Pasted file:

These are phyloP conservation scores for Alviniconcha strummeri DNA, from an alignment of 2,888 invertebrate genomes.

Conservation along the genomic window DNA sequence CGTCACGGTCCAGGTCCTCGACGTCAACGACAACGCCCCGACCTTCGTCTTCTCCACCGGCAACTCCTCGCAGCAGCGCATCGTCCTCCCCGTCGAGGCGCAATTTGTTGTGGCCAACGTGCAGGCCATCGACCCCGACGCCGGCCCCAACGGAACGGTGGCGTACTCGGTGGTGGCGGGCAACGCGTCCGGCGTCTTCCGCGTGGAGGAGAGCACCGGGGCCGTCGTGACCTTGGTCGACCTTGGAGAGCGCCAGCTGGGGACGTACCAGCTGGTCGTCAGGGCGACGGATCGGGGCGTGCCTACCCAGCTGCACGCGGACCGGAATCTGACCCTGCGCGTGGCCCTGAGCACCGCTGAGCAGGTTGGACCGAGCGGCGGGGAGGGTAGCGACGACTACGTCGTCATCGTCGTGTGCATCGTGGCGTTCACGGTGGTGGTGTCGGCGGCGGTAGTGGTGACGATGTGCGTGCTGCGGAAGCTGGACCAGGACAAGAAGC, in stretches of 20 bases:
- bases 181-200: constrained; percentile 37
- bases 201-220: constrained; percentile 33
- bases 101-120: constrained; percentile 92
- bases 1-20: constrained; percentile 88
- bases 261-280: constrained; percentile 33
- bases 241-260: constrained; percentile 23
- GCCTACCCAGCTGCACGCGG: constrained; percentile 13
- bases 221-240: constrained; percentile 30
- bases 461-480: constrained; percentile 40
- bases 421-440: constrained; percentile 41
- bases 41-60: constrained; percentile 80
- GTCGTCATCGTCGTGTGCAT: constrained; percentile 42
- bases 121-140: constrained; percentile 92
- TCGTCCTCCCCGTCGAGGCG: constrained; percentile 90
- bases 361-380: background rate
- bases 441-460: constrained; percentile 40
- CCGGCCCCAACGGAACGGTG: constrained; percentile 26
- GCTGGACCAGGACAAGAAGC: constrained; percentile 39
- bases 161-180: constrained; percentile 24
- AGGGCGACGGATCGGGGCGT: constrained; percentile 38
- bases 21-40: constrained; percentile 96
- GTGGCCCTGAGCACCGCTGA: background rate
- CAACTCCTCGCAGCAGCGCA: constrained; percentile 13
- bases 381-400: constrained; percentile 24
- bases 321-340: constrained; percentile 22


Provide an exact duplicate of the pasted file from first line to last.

These are phyloP conservation scores for Alviniconcha strummeri DNA, from an alignment of 2,888 invertebrate genomes.

Conservation along the genomic window DNA sequence CGTCACGGTCCAGGTCCTCGACGTCAACGACAACGCCCCGACCTTCGTCTTCTCCACCGGCAACTCCTCGCAGCAGCGCATCGTCCTCCCCGTCGAGGCGCAATTTGTTGTGGCCAACGTGCAGGCCATCGACCCCGACGCCGGCCCCAACGGAACGGTGGCGTACTCGGTGGTGGCGGGCAACGCGTCCGGCGTCTTCCGCGTGGAGGAGAGCACCGGGGCCGTCGTGACCTTGGTCGACCTTGGAGAGCGCCAGCTGGGGACGTACCAGCTGGTCGTCAGGGCGACGGATCGGGGCGTGCCTACCCAGCTGCACGCGGACCGGAATCTGACCCTGCGCGTGGCCCTGAGCACCGCTGAGCAGGTTGGACCGAGCGGCGGGGAGGGTAGCGACGACTACGTCGTCATCGTCGTGTGCATCGTGGCGTTCACGGTGGTGGTGTCGGCGGCGGTAGTGGTGACGATGTGCGTGCTGCGGAAGCTGGACCAGGACAAGAAGC, in stretches of 20 bases:
- bases 181-200: constrained; percentile 37
- bases 201-220: constrained; percentile 33
- bases 101-120: constrained; percentile 92
- bases 1-20: constrained; percentile 88
- bases 261-280: constrained; percentile 33
- bases 241-260: constrained; percentile 23
- GCCTACCCAGCTGCACGCGG: constrained; percentile 13
- bases 221-240: constrained; percentile 30
- bases 461-480: constrained; percentile 40
- bases 421-440: constrained; percentile 41
- bases 41-60: constrained; percentile 80
- GTCGTCATCGTCGTGTGCAT: constrained; percentile 42
- bases 121-140: constrained; percentile 92
- TCGTCCTCCCCGTCGAGGCG: constrained; percentile 90
- bases 361-380: background rate
- bases 441-460: constrained; percentile 40
- CCGGCCCCAACGGAACGGTG: constrained; percentile 26
- GCTGGACCAGGACAAGAAGC: constrained; percentile 39
- bases 161-180: constrained; percentile 24
- AGGGCGACGGATCGGGGCGT: constrained; percentile 38
- bases 21-40: constrained; percentile 96
- GTGGCCCTGAGCACCGCTGA: background rate
- CAACTCCTCGCAGCAGCGCA: constrained; percentile 13
- bases 381-400: constrained; percentile 24
- bases 321-340: constrained; percentile 22